PS 1-9: A seasonal study of dissolved oxygen and biochemical oxygen demand in Willow Creek as an indication of water quality
Emily M. Roth and Janet M. Batzli. University of Wisconsin-Madison
Background/Question/Methods Dissolved oxygen (DO) and biochemical oxygen demand (BOD) help characterize the health of water systems and can be beneficial as indicators of pollution. Willow Creek is a channelized, urban creek roughly 500 meters in length, which receives large amounts of storm sewer discharge and surface runoff from its 3.15-square mile watershed and University of Wisconsin-Madison campus location. Inquiries into the health of the creek led to a 2006 seasonal study, taking weekly measurements of benthic macroinvertebrate frequency and richness, dissolved oxygen levels, biochemical oxygen demand, turbidity, water temperature, depth, and various physical observations. Upstream and downstream sections of the creek were used as unique regions for comparison, where upstream represents watershed impact and downstream represents watershed impact as well as University runoff.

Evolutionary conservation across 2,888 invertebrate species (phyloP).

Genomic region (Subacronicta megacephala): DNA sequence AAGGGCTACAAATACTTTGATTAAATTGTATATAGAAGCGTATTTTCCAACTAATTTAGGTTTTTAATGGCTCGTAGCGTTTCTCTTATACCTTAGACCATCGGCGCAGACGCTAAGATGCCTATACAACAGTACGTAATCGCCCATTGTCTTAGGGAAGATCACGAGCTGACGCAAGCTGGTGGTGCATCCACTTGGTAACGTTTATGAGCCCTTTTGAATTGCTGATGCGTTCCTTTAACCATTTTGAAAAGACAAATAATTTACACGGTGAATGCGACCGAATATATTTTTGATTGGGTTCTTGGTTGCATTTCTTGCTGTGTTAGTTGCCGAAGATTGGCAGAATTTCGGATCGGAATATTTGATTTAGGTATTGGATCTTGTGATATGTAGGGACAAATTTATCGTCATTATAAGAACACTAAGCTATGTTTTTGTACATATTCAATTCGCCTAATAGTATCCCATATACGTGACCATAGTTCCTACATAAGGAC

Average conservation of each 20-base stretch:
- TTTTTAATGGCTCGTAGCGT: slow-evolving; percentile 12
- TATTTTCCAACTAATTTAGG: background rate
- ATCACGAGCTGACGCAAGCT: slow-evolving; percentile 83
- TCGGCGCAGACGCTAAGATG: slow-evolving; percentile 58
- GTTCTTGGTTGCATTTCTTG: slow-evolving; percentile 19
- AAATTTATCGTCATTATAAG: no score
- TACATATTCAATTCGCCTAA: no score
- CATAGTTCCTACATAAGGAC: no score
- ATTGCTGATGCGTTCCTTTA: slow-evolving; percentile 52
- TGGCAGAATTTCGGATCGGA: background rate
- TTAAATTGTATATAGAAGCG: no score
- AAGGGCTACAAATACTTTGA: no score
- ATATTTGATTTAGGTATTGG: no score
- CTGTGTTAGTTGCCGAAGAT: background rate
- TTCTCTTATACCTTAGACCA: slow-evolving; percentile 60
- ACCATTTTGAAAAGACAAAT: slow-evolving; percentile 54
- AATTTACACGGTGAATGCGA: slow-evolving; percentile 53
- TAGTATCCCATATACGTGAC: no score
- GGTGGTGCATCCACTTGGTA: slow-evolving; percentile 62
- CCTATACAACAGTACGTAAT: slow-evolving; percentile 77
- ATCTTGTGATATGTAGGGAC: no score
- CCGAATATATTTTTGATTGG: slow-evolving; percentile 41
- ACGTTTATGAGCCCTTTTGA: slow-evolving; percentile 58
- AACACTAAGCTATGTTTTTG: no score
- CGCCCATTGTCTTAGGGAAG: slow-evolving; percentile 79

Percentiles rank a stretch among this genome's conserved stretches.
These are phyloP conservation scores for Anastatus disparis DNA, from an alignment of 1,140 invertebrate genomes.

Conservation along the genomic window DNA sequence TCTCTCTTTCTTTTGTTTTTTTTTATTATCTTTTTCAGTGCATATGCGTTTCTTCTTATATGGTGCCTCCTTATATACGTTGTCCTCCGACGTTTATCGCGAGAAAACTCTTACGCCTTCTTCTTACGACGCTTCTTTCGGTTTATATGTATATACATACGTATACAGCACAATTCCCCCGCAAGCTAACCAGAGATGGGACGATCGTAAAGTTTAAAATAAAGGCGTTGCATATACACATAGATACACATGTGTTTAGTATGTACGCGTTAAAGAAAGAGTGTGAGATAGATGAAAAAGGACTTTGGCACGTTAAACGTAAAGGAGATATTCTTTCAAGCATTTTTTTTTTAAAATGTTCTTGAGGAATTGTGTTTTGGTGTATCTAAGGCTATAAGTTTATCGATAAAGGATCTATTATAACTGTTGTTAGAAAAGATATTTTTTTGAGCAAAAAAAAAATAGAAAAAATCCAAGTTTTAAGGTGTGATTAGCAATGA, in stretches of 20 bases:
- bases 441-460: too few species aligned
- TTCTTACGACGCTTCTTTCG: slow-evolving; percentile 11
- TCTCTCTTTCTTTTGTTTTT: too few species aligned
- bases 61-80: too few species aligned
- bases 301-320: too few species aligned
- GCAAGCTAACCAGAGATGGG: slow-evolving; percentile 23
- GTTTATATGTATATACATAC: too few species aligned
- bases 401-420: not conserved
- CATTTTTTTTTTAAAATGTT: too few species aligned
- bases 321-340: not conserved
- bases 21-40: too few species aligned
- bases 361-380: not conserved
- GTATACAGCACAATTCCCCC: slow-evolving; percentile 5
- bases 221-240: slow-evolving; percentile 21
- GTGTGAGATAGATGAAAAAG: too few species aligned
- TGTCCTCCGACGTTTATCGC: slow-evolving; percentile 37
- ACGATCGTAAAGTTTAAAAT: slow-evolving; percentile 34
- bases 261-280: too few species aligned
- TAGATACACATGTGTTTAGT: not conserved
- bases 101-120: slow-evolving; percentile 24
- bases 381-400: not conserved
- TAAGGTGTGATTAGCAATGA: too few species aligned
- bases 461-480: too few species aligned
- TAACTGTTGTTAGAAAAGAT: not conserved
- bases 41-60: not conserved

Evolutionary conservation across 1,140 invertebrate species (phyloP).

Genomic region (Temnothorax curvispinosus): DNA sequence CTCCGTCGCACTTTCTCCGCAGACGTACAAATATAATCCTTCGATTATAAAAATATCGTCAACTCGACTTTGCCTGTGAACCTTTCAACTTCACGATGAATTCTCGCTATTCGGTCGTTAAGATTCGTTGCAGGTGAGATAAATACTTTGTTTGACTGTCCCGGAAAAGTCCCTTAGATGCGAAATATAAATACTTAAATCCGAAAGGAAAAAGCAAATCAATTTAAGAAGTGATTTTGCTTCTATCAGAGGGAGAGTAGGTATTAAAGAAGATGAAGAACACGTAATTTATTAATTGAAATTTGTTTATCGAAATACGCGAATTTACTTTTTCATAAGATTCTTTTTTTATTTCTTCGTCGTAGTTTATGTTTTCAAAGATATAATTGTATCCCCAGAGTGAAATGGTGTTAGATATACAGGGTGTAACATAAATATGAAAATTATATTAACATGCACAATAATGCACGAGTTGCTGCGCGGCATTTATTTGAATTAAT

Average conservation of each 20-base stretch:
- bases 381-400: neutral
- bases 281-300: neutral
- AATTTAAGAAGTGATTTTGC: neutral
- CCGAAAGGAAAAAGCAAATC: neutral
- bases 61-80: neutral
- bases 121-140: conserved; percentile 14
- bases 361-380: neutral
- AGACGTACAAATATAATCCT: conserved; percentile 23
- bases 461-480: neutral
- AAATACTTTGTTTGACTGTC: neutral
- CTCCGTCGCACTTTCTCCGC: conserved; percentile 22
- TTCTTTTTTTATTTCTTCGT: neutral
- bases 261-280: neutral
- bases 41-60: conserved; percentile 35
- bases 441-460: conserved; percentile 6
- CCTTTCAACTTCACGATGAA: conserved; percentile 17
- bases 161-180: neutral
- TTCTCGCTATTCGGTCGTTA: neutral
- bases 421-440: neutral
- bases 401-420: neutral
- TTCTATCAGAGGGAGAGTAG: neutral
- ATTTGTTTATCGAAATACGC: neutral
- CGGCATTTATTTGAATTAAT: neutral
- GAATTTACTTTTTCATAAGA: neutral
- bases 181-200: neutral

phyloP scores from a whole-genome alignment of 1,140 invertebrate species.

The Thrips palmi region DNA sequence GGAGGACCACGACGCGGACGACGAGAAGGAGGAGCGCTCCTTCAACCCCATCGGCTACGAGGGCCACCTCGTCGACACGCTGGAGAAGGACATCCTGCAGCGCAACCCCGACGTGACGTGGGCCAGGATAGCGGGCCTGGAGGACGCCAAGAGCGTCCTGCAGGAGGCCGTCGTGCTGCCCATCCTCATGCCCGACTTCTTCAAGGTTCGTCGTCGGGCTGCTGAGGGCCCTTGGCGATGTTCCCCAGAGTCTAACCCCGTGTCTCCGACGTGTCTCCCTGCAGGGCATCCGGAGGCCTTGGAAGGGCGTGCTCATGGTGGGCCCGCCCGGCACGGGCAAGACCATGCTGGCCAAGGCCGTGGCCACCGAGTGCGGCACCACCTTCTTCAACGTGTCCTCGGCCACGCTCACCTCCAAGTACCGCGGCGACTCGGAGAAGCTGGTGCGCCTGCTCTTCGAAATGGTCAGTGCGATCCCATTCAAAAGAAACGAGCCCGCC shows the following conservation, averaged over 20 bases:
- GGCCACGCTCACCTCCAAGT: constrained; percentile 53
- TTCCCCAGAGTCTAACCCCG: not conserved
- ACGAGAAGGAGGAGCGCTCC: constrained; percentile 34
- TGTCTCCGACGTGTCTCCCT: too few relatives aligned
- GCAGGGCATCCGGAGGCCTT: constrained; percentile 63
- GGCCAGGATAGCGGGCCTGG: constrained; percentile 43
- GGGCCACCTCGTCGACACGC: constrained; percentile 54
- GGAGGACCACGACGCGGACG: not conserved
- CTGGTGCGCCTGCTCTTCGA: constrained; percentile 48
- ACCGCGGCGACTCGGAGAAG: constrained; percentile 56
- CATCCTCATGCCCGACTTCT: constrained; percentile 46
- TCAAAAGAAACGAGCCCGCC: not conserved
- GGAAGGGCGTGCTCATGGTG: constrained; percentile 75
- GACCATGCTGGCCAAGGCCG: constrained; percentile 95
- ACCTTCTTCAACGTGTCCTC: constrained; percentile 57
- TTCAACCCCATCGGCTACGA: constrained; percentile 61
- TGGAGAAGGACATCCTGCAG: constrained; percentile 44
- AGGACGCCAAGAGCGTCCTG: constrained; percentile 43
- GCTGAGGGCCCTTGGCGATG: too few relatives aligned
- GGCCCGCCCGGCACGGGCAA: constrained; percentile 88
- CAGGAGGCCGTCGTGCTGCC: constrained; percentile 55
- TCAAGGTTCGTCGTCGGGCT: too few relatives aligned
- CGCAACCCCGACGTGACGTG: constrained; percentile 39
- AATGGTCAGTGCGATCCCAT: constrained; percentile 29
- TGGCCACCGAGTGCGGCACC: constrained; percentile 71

Results/Conclusions Very low DO (4.3mg/Lą 1.19) was measured overall. BOD was consistently higher throughout the season in upstream (3.77mg/Lą 1.05) versus downstream (2.84mg/Lą 0.79) water, counter to our prediction of higher microbial activity downstream. The benthic macroinvertebrate survey indicated the creek was relatively species poor (33), with a dominance of species tolerant to oxygen deprivation. In 2007 an expanded study included carbonaceous biochemical oxygen demand (CBOD), nitrates and sterilized BOD to investigate the role of nitrifying bacteria that may be drawing down oxygen through the conversion of ammonium to nitrate. Similarities between upstream and downstream CBOD/BOD ratios and nitrates suggest that nitrification does not contribute greatly to differences in BOD in Willow Creek. In sterilized samples, upstream BOD was greater than downstream, suggesting an abiotic pollutant may be accounting for the high BOD upstream. Further investigations examining water chemistry may provide a clear idea as to additional abiotic factors contributing to low oxygen levels and eroding water quality.